To be sure, the cyclical airline business could rebound, allowing bankrupt carriers such as Continental and Midway Airlines to revive. And some troubled carriers are making provisions for frequent-flier customers, regardless of what happens. As part of the recent sale of the London routes of Pan American World Airways to United Airlines, the two carriers teamed up in a reciprocal awards program (table). International travelers on Pan Am can credit miles to United's plan, while any United flight qualifies for Pan Am miles. What's more, members of both programs can redeem awards on either carrier. American Airlines, whose purchase of Trans World Airlines' London routes is pending, plans a similar tie-in, slated for completion by summer. And other airlines have alliances, although most international carriers charge passengers a mileage premium to fly with them.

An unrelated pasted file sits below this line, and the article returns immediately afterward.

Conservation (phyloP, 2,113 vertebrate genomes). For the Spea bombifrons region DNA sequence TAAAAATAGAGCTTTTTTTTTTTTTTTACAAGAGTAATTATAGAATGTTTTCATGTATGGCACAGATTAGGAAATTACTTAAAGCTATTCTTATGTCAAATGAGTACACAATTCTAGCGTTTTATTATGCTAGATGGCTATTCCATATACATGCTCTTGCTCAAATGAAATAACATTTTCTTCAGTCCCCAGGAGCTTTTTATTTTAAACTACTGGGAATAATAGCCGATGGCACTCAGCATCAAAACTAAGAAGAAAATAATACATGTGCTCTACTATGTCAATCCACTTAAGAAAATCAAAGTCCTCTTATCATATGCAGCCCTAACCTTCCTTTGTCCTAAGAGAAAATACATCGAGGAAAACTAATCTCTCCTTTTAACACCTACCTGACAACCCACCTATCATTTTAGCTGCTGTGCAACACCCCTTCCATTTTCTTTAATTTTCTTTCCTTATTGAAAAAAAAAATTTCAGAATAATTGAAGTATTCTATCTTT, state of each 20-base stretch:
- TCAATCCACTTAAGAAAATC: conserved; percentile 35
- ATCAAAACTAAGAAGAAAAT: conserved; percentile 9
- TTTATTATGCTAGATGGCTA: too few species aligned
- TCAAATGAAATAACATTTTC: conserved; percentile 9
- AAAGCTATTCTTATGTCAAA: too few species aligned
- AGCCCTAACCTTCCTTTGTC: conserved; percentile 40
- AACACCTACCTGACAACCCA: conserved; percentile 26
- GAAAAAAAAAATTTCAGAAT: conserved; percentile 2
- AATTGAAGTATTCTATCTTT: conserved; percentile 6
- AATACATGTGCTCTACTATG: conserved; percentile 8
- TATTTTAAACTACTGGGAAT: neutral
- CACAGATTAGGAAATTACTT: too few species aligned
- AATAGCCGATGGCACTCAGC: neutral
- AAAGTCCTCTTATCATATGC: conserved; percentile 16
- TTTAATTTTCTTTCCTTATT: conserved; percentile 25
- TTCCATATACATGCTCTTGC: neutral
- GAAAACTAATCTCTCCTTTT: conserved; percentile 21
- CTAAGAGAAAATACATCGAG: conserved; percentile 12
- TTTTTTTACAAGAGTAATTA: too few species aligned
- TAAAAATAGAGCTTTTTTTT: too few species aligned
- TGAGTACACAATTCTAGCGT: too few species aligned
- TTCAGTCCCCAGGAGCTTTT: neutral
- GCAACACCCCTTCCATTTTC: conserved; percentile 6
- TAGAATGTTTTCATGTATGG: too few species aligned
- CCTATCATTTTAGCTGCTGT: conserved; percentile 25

Seasoned fliers are still devising protection strategies of their own. That's because, once a carrier is grounded for good, its free tickets are usually worthless. In other words, it's use them or lose them. Even United probably won't honor a Pan Am freebie if the ailing airline doesn't make it. Disgusted Eastern frequent fliers learned their lesson in January, when American and United refused to accept their award tickets. Eastern's paying customers, however, were able to fly on other carriers at no extra charge.